Good news in a small package

Good news in a small package

By Andrew Camenga


One unexpected pleasure of taking care of a newborn is experiencing camaraderie with people you’ve never met. When the baby starts to cry, there are knowing smiles, nods of encouragement, and the occasional offer of help.

When the baby coos, there are sympathetic “aahs” from the impromptu audience. It seems that the common experience of helping a baby make it through the first year of life throws a lot of people onto the same team—regardless of whether membership in that team is obvious or not.

On a recent road trip, my family stopped at a Friendly’s for supper. A few minutes after sitting down, a man from another table walked up to us, asked if we had coupons, and hearing we didn’t, dropped three coupons on our table. As we were saying thank you, he walked away. A little while later, as he and his wife were leaving, they stopped and chatted with us for a while. When the conversation was done, they had shared their names, their ages, how long they’d been married, how many grandkids they had, and more family news.

At the same meal, I took a turn comforting our two-month-old by walking around, stepping out of the eating space, and other things you do with an infant who wants to sleep but hasn’t quite dropped off. As I headed back in after achieving at least feigned sleep, Jane, a woman I’d never met, looked from the first booth I passed and asked, “So how old is she?” I answered with the perfunctory “two months” and gave a little smile.

For the next several minutes I listened as she talked about her new grandchild, born to the eldest daughter of her husband’s first marriage. She reflected about the hectic pace she once knew when she lived in Manhattan, and how glad she is to be in a season of life where things seem to move at a slower pace. We chatted a little longer about the bane and blessing of the electronic devices that seem ubiquitous in society.

On the trip home, I reflected on both of those unexpected conversations. The presence of an obvious newborn provided the other people an opportunity and desire to strike up a conversation. They decided the baby gave them permission to talk with us. And, I’m glad they did. I learned a little bit more about life as I listened, and they clearly wanted to tell someone a little about their experiences.

As these people looked at my family that day, they knew we had good news—we had a new baby and were enjoying going about our family’s business. So they approached us and asked for a shot of information, some good news about a new life.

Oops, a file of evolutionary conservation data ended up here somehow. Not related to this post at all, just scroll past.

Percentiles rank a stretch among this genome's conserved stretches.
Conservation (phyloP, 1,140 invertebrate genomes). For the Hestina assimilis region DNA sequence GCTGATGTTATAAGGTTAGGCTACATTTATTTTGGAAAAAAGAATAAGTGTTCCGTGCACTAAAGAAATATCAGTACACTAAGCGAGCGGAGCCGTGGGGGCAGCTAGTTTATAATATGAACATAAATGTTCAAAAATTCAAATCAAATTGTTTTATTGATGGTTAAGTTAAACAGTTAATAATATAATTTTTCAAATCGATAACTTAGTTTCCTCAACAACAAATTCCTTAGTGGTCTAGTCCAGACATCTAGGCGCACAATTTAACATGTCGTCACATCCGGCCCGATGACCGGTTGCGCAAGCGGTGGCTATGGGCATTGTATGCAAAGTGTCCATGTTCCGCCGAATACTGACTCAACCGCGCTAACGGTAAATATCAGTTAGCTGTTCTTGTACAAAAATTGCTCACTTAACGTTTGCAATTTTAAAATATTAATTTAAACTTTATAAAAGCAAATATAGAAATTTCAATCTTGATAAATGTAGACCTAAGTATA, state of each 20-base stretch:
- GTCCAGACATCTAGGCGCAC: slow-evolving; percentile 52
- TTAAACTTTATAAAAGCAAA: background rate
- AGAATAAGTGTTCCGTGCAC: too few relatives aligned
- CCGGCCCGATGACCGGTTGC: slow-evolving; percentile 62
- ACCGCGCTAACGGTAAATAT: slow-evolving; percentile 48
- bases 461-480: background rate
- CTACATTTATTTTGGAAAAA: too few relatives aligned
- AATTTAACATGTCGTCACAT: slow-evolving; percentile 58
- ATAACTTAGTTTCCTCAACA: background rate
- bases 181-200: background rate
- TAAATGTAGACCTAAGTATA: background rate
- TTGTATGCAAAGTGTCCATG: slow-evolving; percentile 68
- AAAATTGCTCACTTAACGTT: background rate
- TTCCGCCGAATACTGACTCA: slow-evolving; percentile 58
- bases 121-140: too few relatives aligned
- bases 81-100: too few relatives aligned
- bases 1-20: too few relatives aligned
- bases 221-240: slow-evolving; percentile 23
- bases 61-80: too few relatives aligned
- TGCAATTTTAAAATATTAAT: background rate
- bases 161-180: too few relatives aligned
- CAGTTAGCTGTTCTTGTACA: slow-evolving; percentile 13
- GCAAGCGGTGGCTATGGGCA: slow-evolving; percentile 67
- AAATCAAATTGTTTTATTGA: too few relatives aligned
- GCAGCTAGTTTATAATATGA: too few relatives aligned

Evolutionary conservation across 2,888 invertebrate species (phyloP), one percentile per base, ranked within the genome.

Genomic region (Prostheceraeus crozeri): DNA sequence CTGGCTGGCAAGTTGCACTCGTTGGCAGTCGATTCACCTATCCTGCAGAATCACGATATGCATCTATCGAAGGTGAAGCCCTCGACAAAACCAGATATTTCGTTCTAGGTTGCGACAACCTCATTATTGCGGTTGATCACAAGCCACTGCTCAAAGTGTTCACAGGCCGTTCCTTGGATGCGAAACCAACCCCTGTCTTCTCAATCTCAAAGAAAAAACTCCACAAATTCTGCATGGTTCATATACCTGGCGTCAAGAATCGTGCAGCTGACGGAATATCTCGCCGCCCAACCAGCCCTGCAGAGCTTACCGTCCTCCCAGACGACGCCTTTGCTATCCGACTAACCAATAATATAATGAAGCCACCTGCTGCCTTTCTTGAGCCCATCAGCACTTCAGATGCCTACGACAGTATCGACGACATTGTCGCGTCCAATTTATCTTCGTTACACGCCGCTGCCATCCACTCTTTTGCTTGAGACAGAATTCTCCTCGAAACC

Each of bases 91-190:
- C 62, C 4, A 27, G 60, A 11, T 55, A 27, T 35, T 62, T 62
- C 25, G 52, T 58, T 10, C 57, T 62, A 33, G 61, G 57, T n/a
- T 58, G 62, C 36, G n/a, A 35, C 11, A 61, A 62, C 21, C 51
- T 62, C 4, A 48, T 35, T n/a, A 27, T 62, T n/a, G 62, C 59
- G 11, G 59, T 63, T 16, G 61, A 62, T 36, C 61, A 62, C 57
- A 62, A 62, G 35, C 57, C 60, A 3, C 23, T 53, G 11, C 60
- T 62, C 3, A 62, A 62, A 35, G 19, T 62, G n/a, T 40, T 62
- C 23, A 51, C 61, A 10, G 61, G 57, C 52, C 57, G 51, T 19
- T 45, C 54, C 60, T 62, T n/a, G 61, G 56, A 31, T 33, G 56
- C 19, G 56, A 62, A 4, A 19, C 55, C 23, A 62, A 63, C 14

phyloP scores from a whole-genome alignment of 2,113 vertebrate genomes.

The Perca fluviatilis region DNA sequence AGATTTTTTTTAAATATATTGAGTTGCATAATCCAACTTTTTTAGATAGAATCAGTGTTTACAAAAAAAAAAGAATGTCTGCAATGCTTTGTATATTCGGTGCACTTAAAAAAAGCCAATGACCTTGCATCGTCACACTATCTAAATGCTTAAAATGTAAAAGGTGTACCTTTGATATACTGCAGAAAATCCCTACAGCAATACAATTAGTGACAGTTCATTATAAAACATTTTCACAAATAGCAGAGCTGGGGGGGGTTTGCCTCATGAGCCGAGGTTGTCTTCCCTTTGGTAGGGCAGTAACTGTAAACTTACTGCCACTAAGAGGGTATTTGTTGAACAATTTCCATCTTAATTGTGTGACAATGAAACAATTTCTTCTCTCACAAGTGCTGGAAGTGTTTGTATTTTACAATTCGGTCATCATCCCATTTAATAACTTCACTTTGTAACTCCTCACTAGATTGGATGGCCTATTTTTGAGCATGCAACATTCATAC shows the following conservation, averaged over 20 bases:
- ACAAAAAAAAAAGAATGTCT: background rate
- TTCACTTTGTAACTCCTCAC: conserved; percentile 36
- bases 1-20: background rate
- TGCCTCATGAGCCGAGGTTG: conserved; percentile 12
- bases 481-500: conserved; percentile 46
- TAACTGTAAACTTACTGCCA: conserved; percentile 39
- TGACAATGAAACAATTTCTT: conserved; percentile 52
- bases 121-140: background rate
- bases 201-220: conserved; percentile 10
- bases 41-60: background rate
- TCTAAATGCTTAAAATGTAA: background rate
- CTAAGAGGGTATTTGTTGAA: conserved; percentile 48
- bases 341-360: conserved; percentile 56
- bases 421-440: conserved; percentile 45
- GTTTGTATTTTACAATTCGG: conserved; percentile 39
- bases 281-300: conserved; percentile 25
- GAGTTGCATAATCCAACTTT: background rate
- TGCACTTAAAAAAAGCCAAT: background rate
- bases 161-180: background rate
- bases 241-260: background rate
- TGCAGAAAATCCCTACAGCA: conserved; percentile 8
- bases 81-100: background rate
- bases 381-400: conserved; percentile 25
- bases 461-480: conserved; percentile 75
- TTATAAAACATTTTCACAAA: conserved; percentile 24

Yet, they wanted to do more than just hear. They wanted to talk about their good news: their babies had grown up, were doing well, and were continuing to bring joy. It wasn’t explicit, but they were offering a message of hope—that babies grow up and things turn out okay.

We know that true hope isn’t based on having children, caring for them, watching them grow up, or seeing them succeed. We know that true joy doesn’t come from the host of so many things that we can focus on: earning a pay raise, winning the race, getting the promotion, finishing the song at the recital, completing the model, harvesting the garden, or buying the car. Our hope and joy are based in the life, teaching, death, resurrection, and coming judgment of Jesus Christ.

For the last year, I’ve been praying that God will grant opportunities to speak His Good News into the lives of people who don’t yet know Him. In neither of the conversations at the restaurant did I become aware of His prompting to speak at that moment the clear truth of Jesus.

I continue to watch and wait.

But, God did remind me through those conversations that He will provide opportunities to speak with people I don’t know, and that He has placed in His creation a desire to speak and hear good news, even if many people have yet to hear The Good News.

Will you join me in praying that God will give you opportunity to speak good news to those who are ready to hear?


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